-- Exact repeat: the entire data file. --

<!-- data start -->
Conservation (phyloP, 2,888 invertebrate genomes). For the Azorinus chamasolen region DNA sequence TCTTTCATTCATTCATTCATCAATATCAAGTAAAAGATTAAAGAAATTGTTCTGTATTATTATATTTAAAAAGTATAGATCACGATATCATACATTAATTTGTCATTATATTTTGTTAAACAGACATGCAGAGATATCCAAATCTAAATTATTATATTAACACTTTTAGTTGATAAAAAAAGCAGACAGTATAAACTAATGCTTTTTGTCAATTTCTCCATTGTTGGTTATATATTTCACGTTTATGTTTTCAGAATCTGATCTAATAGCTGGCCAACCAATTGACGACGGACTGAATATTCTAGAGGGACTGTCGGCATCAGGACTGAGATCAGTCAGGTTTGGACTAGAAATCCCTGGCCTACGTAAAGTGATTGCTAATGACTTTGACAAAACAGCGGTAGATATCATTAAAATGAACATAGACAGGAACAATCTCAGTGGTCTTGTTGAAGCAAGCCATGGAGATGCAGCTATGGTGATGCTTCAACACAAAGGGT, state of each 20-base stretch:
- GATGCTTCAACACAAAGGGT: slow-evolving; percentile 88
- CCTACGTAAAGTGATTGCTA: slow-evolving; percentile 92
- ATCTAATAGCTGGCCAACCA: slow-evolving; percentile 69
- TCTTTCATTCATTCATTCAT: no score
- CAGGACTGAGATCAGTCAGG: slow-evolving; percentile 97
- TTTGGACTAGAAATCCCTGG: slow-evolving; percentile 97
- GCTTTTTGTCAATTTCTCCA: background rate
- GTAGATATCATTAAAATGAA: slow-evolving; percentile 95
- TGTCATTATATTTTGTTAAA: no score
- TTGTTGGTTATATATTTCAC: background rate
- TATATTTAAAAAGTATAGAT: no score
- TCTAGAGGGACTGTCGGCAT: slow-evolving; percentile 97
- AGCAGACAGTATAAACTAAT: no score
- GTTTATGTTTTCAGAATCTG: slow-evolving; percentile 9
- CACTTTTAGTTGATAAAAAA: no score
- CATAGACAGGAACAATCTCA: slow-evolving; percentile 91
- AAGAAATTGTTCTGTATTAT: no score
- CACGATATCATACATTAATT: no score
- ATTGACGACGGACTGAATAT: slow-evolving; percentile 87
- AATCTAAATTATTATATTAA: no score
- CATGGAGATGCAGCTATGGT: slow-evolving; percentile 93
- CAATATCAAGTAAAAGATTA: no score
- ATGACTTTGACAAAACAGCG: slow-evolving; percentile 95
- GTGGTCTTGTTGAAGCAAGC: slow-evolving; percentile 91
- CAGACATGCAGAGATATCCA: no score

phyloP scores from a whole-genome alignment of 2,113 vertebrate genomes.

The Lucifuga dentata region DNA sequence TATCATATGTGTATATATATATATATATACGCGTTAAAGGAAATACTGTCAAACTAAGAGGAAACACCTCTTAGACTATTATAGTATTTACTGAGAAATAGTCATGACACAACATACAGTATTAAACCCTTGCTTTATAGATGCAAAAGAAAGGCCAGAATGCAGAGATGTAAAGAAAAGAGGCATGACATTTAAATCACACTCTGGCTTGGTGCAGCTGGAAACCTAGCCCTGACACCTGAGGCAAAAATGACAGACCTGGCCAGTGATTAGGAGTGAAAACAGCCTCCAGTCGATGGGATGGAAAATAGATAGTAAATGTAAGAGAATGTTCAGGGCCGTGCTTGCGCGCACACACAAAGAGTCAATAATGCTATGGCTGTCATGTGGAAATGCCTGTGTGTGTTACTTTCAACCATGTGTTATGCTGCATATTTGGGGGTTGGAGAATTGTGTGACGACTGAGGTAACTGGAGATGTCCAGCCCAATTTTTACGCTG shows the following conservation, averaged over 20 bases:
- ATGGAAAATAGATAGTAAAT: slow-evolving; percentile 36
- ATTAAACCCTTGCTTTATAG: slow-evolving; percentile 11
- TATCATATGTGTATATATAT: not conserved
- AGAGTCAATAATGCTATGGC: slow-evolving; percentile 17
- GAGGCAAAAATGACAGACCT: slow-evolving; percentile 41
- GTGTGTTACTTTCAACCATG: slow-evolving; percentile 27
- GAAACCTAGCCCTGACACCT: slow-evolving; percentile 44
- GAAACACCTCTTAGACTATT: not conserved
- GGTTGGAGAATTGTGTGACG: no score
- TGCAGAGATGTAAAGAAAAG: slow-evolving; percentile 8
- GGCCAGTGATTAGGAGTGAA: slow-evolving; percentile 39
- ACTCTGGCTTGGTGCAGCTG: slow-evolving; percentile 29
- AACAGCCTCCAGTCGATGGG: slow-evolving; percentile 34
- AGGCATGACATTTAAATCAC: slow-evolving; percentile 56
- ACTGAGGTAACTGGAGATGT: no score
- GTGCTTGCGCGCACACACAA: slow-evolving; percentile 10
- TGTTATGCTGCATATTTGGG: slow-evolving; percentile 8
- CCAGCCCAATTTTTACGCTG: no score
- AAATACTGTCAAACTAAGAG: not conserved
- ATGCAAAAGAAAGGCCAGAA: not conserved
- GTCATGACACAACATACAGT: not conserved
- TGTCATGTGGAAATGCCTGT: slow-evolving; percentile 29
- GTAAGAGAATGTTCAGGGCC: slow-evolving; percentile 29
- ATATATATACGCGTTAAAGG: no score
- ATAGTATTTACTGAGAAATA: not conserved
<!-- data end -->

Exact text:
Conservation (phyloP, 2,888 invertebrate genomes). For the Azorinus chamasolen region DNA sequence TCTTTCATTCATTCATTCATCAATATCAAGTAAAAGATTAAAGAAATTGTTCTGTATTATTATATTTAAAAAGTATAGATCACGATATCATACATTAATTTGTCATTATATTTTGTTAAACAGACATGCAGAGATATCCAAATCTAAATTATTATATTAACACTTTTAGTTGATAAAAAAAGCAGACAGTATAAACTAATGCTTTTTGTCAATTTCTCCATTGTTGGTTATATATTTCACGTTTATGTTTTCAGAATCTGATCTAATAGCTGGCCAACCAATTGACGACGGACTGAATATTCTAGAGGGACTGTCGGCATCAGGACTGAGATCAGTCAGGTTTGGACTAGAAATCCCTGGCCTACGTAAAGTGATTGCTAATGACTTTGACAAAACAGCGGTAGATATCATTAAAATGAACATAGACAGGAACAATCTCAGTGGTCTTGTTGAAGCAAGCCATGGAGATGCAGCTATGGTGATGCTTCAACACAAAGGGT, state of each 20-base stretch:
- GATGCTTCAACACAAAGGGT: slow-evolving; percentile 88
- CCTACGTAAAGTGATTGCTA: slow-evolving; percentile 92
- ATCTAATAGCTGGCCAACCA: slow-evolving; percentile 69
- TCTTTCATTCATTCATTCAT: no score
- CAGGACTGAGATCAGTCAGG: slow-evolving; percentile 97
- TTTGGACTAGAAATCCCTGG: slow-evolving; percentile 97
- GCTTTTTGTCAATTTCTCCA: background rate
- GTAGATATCATTAAAATGAA: slow-evolving; percentile 95
- TGTCATTATATTTTGTTAAA: no score
- TTGTTGGTTATATATTTCAC: background rate
- TATATTTAAAAAGTATAGAT: no score
- TCTAGAGGGACTGTCGGCAT: slow-evolving; percentile 97
- AGCAGACAGTATAAACTAAT: no score
- GTTTATGTTTTCAGAATCTG: slow-evolving; percentile 9
- CACTTTTAGTTGATAAAAAA: no score
- CATAGACAGGAACAATCTCA: slow-evolving; percentile 91
- AAGAAATTGTTCTGTATTAT: no score
- CACGATATCATACATTAATT: no score
- ATTGACGACGGACTGAATAT: slow-evolving; percentile 87
- AATCTAAATTATTATATTAA: no score
- CATGGAGATGCAGCTATGGT: slow-evolving; percentile 93
- CAATATCAAGTAAAAGATTA: no score
- ATGACTTTGACAAAACAGCG: slow-evolving; percentile 95
- GTGGTCTTGTTGAAGCAAGC: slow-evolving; percentile 91
- CAGACATGCAGAGATATCCA: no score

phyloP scores from a whole-genome alignment of 2,113 vertebrate genomes.

The Lucifuga dentata region DNA sequence TATCATATGTGTATATATATATATATATACGCGTTAAAGGAAATACTGTCAAACTAAGAGGAAACACCTCTTAGACTATTATAGTATTTACTGAGAAATAGTCATGACACAACATACAGTATTAAACCCTTGCTTTATAGATGCAAAAGAAAGGCCAGAATGCAGAGATGTAAAGAAAAGAGGCATGACATTTAAATCACACTCTGGCTTGGTGCAGCTGGAAACCTAGCCCTGACACCTGAGGCAAAAATGACAGACCTGGCCAGTGATTAGGAGTGAAAACAGCCTCCAGTCGATGGGATGGAAAATAGATAGTAAATGTAAGAGAATGTTCAGGGCCGTGCTTGCGCGCACACACAAAGAGTCAATAATGCTATGGCTGTCATGTGGAAATGCCTGTGTGTGTTACTTTCAACCATGTGTTATGCTGCATATTTGGGGGTTGGAGAATTGTGTGACGACTGAGGTAACTGGAGATGTCCAGCCCAATTTTTACGCTG shows the following conservation, averaged over 20 bases:
- ATGGAAAATAGATAGTAAAT: slow-evolving; percentile 36
- ATTAAACCCTTGCTTTATAG: slow-evolving; percentile 11
- TATCATATGTGTATATATAT: not conserved
- AGAGTCAATAATGCTATGGC: slow-evolving; percentile 17
- GAGGCAAAAATGACAGACCT: slow-evolving; percentile 41
- GTGTGTTACTTTCAACCATG: slow-evolving; percentile 27
- GAAACCTAGCCCTGACACCT: slow-evolving; percentile 44
- GAAACACCTCTTAGACTATT: not conserved
- GGTTGGAGAATTGTGTGACG: no score
- TGCAGAGATGTAAAGAAAAG: slow-evolving; percentile 8
- GGCCAGTGATTAGGAGTGAA: slow-evolving; percentile 39
- ACTCTGGCTTGGTGCAGCTG: slow-evolving; percentile 29
- AACAGCCTCCAGTCGATGGG: slow-evolving; percentile 34
- AGGCATGACATTTAAATCAC: slow-evolving; percentile 56
- ACTGAGGTAACTGGAGATGT: no score
- GTGCTTGCGCGCACACACAA: slow-evolving; percentile 10
- TGTTATGCTGCATATTTGGG: slow-evolving; percentile 8
- CCAGCCCAATTTTTACGCTG: no score
- AAATACTGTCAAACTAAGAG: not conserved
- ATGCAAAAGAAAGGCCAGAA: not conserved
- GTCATGACACAACATACAGT: not conserved
- TGTCATGTGGAAATGCCTGT: slow-evolving; percentile 29
- GTAAGAGAATGTTCAGGGCC: slow-evolving; percentile 29
- ATATATATACGCGTTAAAGG: no score
- ATAGTATTTACTGAGAAATA: not conserved